Many people think that, when it comes to alcohol use, it’s all-or-nothing; you either pursue full sobriety or you drink whatever and whenever you want. But it doesn’t have to be all-or-nothing. There’s a movement aimed at helping people want to better understand their relationship to alcohol and make healthier choices for themselves without necessarily giving up alcohol completely. It’s called the sober curious movement.
Let’s take a look at all things sober curious: what it is, how it differs from full sobriety or abstinence, and how (if you’re curious about it!) you can embrace the movement in your own life.
“The Sober Curious movement was launched by Ruby Warrington and her book, Sober Curious, in [late 2018],” says Elisa Peimer, LCSW, a therapist who has worked with a Sober Curious support group. “Sober Curious is a method of being mindful about drinking. People following it learn how to notice what triggers their drinking, what the act of drinking means to them, what needs it’s fulfilling, and how it’s adversely affecting their lives.”
The movement gained momentum quickly, in part because it allows people to explore living a more sober lifestyle without making the commitment to give up drinking entirely. “The movement encourages a sober (or more sober) lifestyle, but embraces and welcomes individuals who are not ready to quit alcohol entirely,” says Ian Andersen, co-founder of mindful drinking and moderation app Sunnyside.
The rise of the sober curious movement could also be viewed as an extension of health, wellness, and mindfulness in general becoming more mainstream. “As mindfulness in general has become more and more popular, being sober-curious feels like a natural extension of healthier lifestyle options like plant-based diets, yoga, and meditation,” says Molly Watts, author and host of The Alcohol Minimalist podcast.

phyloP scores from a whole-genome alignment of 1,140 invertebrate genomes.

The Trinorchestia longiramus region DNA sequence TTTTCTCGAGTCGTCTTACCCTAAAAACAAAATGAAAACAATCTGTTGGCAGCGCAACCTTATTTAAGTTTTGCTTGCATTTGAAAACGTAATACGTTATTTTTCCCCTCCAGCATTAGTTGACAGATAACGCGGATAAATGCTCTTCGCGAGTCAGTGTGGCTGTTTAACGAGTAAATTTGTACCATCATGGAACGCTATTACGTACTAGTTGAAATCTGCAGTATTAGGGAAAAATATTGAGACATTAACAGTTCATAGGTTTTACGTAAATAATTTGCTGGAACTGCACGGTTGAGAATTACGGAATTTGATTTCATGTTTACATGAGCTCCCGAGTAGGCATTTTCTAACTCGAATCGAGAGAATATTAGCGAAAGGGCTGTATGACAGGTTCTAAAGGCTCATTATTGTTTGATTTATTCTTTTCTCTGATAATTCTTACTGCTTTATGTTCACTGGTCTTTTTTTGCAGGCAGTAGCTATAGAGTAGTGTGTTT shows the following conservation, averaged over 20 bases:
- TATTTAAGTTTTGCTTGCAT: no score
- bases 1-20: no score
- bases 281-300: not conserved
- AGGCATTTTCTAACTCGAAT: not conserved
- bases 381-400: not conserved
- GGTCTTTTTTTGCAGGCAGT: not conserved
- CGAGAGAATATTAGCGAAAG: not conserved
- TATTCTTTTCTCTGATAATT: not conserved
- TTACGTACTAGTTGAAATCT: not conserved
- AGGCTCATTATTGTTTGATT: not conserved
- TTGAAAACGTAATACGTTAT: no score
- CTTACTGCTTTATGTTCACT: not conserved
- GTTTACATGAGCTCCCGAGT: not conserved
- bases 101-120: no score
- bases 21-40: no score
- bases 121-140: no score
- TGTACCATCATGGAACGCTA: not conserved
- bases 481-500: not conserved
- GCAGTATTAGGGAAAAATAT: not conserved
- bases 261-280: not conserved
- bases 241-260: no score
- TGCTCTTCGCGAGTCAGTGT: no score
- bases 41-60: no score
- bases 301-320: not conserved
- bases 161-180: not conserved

Finally, the sober curious movement has gained quite the following on social media. And as more people and influencers have embraced the movement—and been willing to speak out about their choices around drinking less, or not at all—the movement has spread to more people. For example, “hashtags like #mindfuldrinking and #sobercurious are driving millions of views on social media,” says Andersen.
Being sober curious differs from traditional sobriety in a few ways—most notably that it doesn’t require abstinence from alcohol. Instead, it encourages people to, as the name suggests, get curious about their drinking—and aim to make better, more mindful choices around their alcohol use.
This allows people “to explore living a life without alcohol without having to fully commit to not drinking,” says Dr. Brooke Scheller, a Doctor of Clinical Nutrition who specializes in nutrition to support a sober or sober-curious journey.
“The focus is not on just abstinence, but on the choices we make when the stressors in our lives drive us to relieve them with alcohol rather than in more healthy ways,” says Peimer.
It also appeals to a wider audience. While full abstinence is generally recommended for people with an alcohol use disorder, the sober curious movement is a fit for anyone who wants to have a better relationship to alcohol—or who want to cut back their drinking for reasons outside of addiction or alcohol use disorder, like improving their health.
“Before this, sobriety was mostly reserved for those who identified as having a problem with alcohol,” says Scheller. “Over the last two years, people are now exploring a sober-curious lifestyle by cutting back or even fully eliminating alcohol for reasons that include physical and mental health reasons, to improve their careers, relationships, or even just because they’re sick of the hangover habit.”
“Sober curious offers a flexibility to acknowledge your use of alcohol might not be healthy without the rigidity of an all-or-nothing approach,” says Peimer.
Practice mindfulness when you reach for a drink. Mindfulness is the foundation of the sober curious movement.
“Sober curiosity is about mindfulness—looking at your actions in the moment and being honest with yourself,” says Peimer. “Notice what’s going on for you when you decide to drink.”